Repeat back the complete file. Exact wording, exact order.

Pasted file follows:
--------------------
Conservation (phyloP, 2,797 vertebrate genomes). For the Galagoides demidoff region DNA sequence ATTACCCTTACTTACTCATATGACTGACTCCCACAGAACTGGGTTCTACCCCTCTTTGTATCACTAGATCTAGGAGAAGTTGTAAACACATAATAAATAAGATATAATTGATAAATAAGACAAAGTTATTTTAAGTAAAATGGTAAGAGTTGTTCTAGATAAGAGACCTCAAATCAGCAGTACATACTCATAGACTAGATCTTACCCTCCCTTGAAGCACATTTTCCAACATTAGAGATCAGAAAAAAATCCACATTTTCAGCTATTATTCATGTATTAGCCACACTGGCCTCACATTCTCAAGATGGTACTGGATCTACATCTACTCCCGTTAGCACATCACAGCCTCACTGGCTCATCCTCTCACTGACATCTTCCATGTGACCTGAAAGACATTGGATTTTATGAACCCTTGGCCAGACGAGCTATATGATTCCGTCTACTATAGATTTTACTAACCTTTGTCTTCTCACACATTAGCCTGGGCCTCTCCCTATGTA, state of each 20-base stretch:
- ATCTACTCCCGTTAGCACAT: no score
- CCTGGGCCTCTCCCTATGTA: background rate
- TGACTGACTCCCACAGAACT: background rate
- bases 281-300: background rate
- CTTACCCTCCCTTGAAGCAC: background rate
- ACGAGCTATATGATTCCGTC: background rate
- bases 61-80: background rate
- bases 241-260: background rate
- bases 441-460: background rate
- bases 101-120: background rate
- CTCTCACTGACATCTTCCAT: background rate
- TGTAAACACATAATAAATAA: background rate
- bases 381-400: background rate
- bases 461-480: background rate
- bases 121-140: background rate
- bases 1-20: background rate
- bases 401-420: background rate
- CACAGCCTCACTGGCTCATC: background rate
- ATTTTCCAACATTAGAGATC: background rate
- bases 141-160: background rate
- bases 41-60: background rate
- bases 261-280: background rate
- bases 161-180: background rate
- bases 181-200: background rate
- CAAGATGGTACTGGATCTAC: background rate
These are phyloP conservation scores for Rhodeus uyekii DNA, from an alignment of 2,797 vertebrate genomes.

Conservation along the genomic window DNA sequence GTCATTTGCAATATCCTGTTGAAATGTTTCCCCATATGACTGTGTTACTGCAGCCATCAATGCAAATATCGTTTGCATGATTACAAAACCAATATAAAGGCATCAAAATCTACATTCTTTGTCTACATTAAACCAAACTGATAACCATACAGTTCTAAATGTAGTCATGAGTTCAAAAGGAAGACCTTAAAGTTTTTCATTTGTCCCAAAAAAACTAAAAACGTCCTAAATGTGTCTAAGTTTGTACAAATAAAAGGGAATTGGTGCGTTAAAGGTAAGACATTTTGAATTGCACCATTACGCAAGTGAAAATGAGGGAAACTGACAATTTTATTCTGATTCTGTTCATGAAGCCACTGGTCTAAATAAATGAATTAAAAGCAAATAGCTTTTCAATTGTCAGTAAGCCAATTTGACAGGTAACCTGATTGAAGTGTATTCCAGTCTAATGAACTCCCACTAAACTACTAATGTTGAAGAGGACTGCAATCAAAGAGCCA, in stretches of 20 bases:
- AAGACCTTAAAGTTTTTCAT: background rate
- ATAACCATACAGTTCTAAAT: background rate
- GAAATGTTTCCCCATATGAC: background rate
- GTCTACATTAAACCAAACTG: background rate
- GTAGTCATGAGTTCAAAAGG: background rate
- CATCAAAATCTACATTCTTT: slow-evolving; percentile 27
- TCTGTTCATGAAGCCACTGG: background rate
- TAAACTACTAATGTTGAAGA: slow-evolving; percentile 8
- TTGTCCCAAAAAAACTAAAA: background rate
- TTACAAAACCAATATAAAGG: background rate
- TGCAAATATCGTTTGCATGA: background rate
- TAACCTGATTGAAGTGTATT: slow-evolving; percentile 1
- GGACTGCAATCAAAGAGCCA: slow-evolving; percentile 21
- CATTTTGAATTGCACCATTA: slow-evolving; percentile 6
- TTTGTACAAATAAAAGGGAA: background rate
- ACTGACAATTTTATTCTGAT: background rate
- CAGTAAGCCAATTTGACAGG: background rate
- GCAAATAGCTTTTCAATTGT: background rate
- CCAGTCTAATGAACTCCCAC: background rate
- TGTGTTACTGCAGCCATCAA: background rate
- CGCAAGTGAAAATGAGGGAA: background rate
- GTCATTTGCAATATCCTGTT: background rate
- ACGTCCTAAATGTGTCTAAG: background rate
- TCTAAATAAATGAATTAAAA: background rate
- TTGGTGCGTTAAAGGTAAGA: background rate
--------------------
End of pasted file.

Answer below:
Conservation (phyloP, 2,797 vertebrate genomes). For the Galagoides demidoff region DNA sequence ATTACCCTTACTTACTCATATGACTGACTCCCACAGAACTGGGTTCTACCCCTCTTTGTATCACTAGATCTAGGAGAAGTTGTAAACACATAATAAATAAGATATAATTGATAAATAAGACAAAGTTATTTTAAGTAAAATGGTAAGAGTTGTTCTAGATAAGAGACCTCAAATCAGCAGTACATACTCATAGACTAGATCTTACCCTCCCTTGAAGCACATTTTCCAACATTAGAGATCAGAAAAAAATCCACATTTTCAGCTATTATTCATGTATTAGCCACACTGGCCTCACATTCTCAAGATGGTACTGGATCTACATCTACTCCCGTTAGCACATCACAGCCTCACTGGCTCATCCTCTCACTGACATCTTCCATGTGACCTGAAAGACATTGGATTTTATGAACCCTTGGCCAGACGAGCTATATGATTCCGTCTACTATAGATTTTACTAACCTTTGTCTTCTCACACATTAGCCTGGGCCTCTCCCTATGTA, state of each 20-base stretch:
- ATCTACTCCCGTTAGCACAT: no score
- CCTGGGCCTCTCCCTATGTA: background rate
- TGACTGACTCCCACAGAACT: background rate
- bases 281-300: background rate
- CTTACCCTCCCTTGAAGCAC: background rate
- ACGAGCTATATGATTCCGTC: background rate
- bases 61-80: background rate
- bases 241-260: background rate
- bases 441-460: background rate
- bases 101-120: background rate
- CTCTCACTGACATCTTCCAT: background rate
- TGTAAACACATAATAAATAA: background rate
- bases 381-400: background rate
- bases 461-480: background rate
- bases 121-140: background rate
- bases 1-20: background rate
- bases 401-420: background rate
- CACAGCCTCACTGGCTCATC: background rate
- ATTTTCCAACATTAGAGATC: background rate
- bases 141-160: background rate
- bases 41-60: background rate
- bases 261-280: background rate
- bases 161-180: background rate
- bases 181-200: background rate
- CAAGATGGTACTGGATCTAC: background rate
These are phyloP conservation scores for Rhodeus uyekii DNA, from an alignment of 2,797 vertebrate genomes.

Conservation along the genomic window DNA sequence GTCATTTGCAATATCCTGTTGAAATGTTTCCCCATATGACTGTGTTACTGCAGCCATCAATGCAAATATCGTTTGCATGATTACAAAACCAATATAAAGGCATCAAAATCTACATTCTTTGTCTACATTAAACCAAACTGATAACCATACAGTTCTAAATGTAGTCATGAGTTCAAAAGGAAGACCTTAAAGTTTTTCATTTGTCCCAAAAAAACTAAAAACGTCCTAAATGTGTCTAAGTTTGTACAAATAAAAGGGAATTGGTGCGTTAAAGGTAAGACATTTTGAATTGCACCATTACGCAAGTGAAAATGAGGGAAACTGACAATTTTATTCTGATTCTGTTCATGAAGCCACTGGTCTAAATAAATGAATTAAAAGCAAATAGCTTTTCAATTGTCAGTAAGCCAATTTGACAGGTAACCTGATTGAAGTGTATTCCAGTCTAATGAACTCCCACTAAACTACTAATGTTGAAGAGGACTGCAATCAAAGAGCCA, in stretches of 20 bases:
- AAGACCTTAAAGTTTTTCAT: background rate
- ATAACCATACAGTTCTAAAT: background rate
- GAAATGTTTCCCCATATGAC: background rate
- GTCTACATTAAACCAAACTG: background rate
- GTAGTCATGAGTTCAAAAGG: background rate
- CATCAAAATCTACATTCTTT: slow-evolving; percentile 27
- TCTGTTCATGAAGCCACTGG: background rate
- TAAACTACTAATGTTGAAGA: slow-evolving; percentile 8
- TTGTCCCAAAAAAACTAAAA: background rate
- TTACAAAACCAATATAAAGG: background rate
- TGCAAATATCGTTTGCATGA: background rate
- TAACCTGATTGAAGTGTATT: slow-evolving; percentile 1
- GGACTGCAATCAAAGAGCCA: slow-evolving; percentile 21
- CATTTTGAATTGCACCATTA: slow-evolving; percentile 6
- TTTGTACAAATAAAAGGGAA: background rate
- ACTGACAATTTTATTCTGAT: background rate
- CAGTAAGCCAATTTGACAGG: background rate
- GCAAATAGCTTTTCAATTGT: background rate
- CCAGTCTAATGAACTCCCAC: background rate
- TGTGTTACTGCAGCCATCAA: background rate
- CGCAAGTGAAAATGAGGGAA: background rate
- GTCATTTGCAATATCCTGTT: background rate
- ACGTCCTAAATGTGTCTAAG: background rate
- TCTAAATAAATGAATTAAAA: background rate
- TTGGTGCGTTAAAGGTAAGA: background rate